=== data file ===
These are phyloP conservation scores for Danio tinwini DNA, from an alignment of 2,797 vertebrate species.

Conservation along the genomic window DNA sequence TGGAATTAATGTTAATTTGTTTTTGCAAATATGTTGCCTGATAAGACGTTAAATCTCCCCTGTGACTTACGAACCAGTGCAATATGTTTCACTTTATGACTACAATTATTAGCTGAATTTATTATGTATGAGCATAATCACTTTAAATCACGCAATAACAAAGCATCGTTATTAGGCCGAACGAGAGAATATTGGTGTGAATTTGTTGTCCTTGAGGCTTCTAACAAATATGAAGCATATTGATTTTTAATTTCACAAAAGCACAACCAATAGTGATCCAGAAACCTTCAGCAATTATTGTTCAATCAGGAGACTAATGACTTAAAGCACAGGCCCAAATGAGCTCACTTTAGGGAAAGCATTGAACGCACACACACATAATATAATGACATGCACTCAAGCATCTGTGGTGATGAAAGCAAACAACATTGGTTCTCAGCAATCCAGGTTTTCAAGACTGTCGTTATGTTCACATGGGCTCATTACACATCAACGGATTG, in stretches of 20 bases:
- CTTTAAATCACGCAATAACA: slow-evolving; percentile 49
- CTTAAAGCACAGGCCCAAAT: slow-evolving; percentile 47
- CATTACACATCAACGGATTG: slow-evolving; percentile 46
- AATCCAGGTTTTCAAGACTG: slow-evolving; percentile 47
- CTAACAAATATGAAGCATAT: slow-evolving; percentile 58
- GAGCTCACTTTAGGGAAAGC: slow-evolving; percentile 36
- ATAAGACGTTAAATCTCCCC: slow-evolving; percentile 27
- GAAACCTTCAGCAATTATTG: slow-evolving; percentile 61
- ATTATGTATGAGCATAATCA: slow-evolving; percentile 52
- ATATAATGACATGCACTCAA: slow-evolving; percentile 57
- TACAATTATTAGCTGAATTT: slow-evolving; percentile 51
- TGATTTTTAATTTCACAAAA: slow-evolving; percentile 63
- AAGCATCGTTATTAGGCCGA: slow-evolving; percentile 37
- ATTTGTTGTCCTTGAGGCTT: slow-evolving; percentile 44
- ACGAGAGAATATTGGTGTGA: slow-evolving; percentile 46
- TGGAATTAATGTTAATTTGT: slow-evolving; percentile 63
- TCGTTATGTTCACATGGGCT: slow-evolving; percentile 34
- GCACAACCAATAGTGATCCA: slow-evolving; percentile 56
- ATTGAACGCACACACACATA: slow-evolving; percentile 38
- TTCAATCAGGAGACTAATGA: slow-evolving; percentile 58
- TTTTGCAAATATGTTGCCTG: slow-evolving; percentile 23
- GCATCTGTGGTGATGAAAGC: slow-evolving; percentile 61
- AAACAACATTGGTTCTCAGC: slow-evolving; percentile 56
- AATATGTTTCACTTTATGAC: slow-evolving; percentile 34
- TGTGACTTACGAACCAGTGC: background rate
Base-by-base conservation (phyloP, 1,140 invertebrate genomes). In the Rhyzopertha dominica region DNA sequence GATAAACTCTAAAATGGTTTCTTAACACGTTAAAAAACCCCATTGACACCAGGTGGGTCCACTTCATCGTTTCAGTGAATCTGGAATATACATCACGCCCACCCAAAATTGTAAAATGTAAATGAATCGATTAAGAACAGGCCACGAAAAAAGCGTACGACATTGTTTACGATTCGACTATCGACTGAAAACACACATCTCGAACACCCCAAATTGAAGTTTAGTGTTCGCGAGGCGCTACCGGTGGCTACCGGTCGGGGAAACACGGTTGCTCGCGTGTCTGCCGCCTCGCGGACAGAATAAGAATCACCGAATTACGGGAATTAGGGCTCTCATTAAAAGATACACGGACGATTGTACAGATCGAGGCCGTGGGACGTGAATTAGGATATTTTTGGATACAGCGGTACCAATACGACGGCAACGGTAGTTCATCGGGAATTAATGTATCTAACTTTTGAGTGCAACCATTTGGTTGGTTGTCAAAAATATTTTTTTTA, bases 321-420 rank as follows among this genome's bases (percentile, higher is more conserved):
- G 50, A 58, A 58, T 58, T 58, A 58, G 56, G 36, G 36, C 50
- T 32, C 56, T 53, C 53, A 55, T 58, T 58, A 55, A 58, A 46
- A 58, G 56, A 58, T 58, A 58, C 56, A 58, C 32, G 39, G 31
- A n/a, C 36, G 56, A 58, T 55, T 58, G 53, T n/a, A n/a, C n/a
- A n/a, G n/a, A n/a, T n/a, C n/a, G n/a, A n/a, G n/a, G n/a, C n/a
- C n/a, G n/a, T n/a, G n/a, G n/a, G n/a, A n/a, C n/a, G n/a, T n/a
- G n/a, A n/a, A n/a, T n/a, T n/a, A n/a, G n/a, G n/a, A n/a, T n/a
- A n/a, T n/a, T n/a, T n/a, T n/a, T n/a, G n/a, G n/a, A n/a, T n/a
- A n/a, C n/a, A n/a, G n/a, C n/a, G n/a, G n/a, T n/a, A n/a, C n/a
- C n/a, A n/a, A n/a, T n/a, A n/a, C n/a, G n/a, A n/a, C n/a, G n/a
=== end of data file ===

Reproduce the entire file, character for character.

These are phyloP conservation scores for Danio tinwini DNA, from an alignment of 2,797 vertebrate species.

Conservation along the genomic window DNA sequence TGGAATTAATGTTAATTTGTTTTTGCAAATATGTTGCCTGATAAGACGTTAAATCTCCCCTGTGACTTACGAACCAGTGCAATATGTTTCACTTTATGACTACAATTATTAGCTGAATTTATTATGTATGAGCATAATCACTTTAAATCACGCAATAACAAAGCATCGTTATTAGGCCGAACGAGAGAATATTGGTGTGAATTTGTTGTCCTTGAGGCTTCTAACAAATATGAAGCATATTGATTTTTAATTTCACAAAAGCACAACCAATAGTGATCCAGAAACCTTCAGCAATTATTGTTCAATCAGGAGACTAATGACTTAAAGCACAGGCCCAAATGAGCTCACTTTAGGGAAAGCATTGAACGCACACACACATAATATAATGACATGCACTCAAGCATCTGTGGTGATGAAAGCAAACAACATTGGTTCTCAGCAATCCAGGTTTTCAAGACTGTCGTTATGTTCACATGGGCTCATTACACATCAACGGATTG, in stretches of 20 bases:
- CTTTAAATCACGCAATAACA: slow-evolving; percentile 49
- CTTAAAGCACAGGCCCAAAT: slow-evolving; percentile 47
- CATTACACATCAACGGATTG: slow-evolving; percentile 46
- AATCCAGGTTTTCAAGACTG: slow-evolving; percentile 47
- CTAACAAATATGAAGCATAT: slow-evolving; percentile 58
- GAGCTCACTTTAGGGAAAGC: slow-evolving; percentile 36
- ATAAGACGTTAAATCTCCCC: slow-evolving; percentile 27
- GAAACCTTCAGCAATTATTG: slow-evolving; percentile 61
- ATTATGTATGAGCATAATCA: slow-evolving; percentile 52
- ATATAATGACATGCACTCAA: slow-evolving; percentile 57
- TACAATTATTAGCTGAATTT: slow-evolving; percentile 51
- TGATTTTTAATTTCACAAAA: slow-evolving; percentile 63
- AAGCATCGTTATTAGGCCGA: slow-evolving; percentile 37
- ATTTGTTGTCCTTGAGGCTT: slow-evolving; percentile 44
- ACGAGAGAATATTGGTGTGA: slow-evolving; percentile 46
- TGGAATTAATGTTAATTTGT: slow-evolving; percentile 63
- TCGTTATGTTCACATGGGCT: slow-evolving; percentile 34
- GCACAACCAATAGTGATCCA: slow-evolving; percentile 56
- ATTGAACGCACACACACATA: slow-evolving; percentile 38
- TTCAATCAGGAGACTAATGA: slow-evolving; percentile 58
- TTTTGCAAATATGTTGCCTG: slow-evolving; percentile 23
- GCATCTGTGGTGATGAAAGC: slow-evolving; percentile 61
- AAACAACATTGGTTCTCAGC: slow-evolving; percentile 56
- AATATGTTTCACTTTATGAC: slow-evolving; percentile 34
- TGTGACTTACGAACCAGTGC: background rate
Base-by-base conservation (phyloP, 1,140 invertebrate genomes). In the Rhyzopertha dominica region DNA sequence GATAAACTCTAAAATGGTTTCTTAACACGTTAAAAAACCCCATTGACACCAGGTGGGTCCACTTCATCGTTTCAGTGAATCTGGAATATACATCACGCCCACCCAAAATTGTAAAATGTAAATGAATCGATTAAGAACAGGCCACGAAAAAAGCGTACGACATTGTTTACGATTCGACTATCGACTGAAAACACACATCTCGAACACCCCAAATTGAAGTTTAGTGTTCGCGAGGCGCTACCGGTGGCTACCGGTCGGGGAAACACGGTTGCTCGCGTGTCTGCCGCCTCGCGGACAGAATAAGAATCACCGAATTACGGGAATTAGGGCTCTCATTAAAAGATACACGGACGATTGTACAGATCGAGGCCGTGGGACGTGAATTAGGATATTTTTGGATACAGCGGTACCAATACGACGGCAACGGTAGTTCATCGGGAATTAATGTATCTAACTTTTGAGTGCAACCATTTGGTTGGTTGTCAAAAATATTTTTTTTA, bases 321-420 rank as follows among this genome's bases (percentile, higher is more conserved):
- G 50, A 58, A 58, T 58, T 58, A 58, G 56, G 36, G 36, C 50
- T 32, C 56, T 53, C 53, A 55, T 58, T 58, A 55, A 58, A 46
- A 58, G 56, A 58, T 58, A 58, C 56, A 58, C 32, G 39, G 31
- A n/a, C 36, G 56, A 58, T 55, T 58, G 53, T n/a, A n/a, C n/a
- A n/a, G n/a, A n/a, T n/a, C n/a, G n/a, A n/a, G n/a, G n/a, C n/a
- C n/a, G n/a, T n/a, G n/a, G n/a, G n/a, A n/a, C n/a, G n/a, T n/a
- G n/a, A n/a, A n/a, T n/a, T n/a, A n/a, G n/a, G n/a, A n/a, T n/a
- A n/a, T n/a, T n/a, T n/a, T n/a, T n/a, G n/a, G n/a, A n/a, T n/a
- A n/a, C n/a, A n/a, G n/a, C n/a, G n/a, G n/a, T n/a, A n/a, C n/a
- C n/a, A n/a, A n/a, T n/a, A n/a, C n/a, G n/a, A n/a, C n/a, G n/a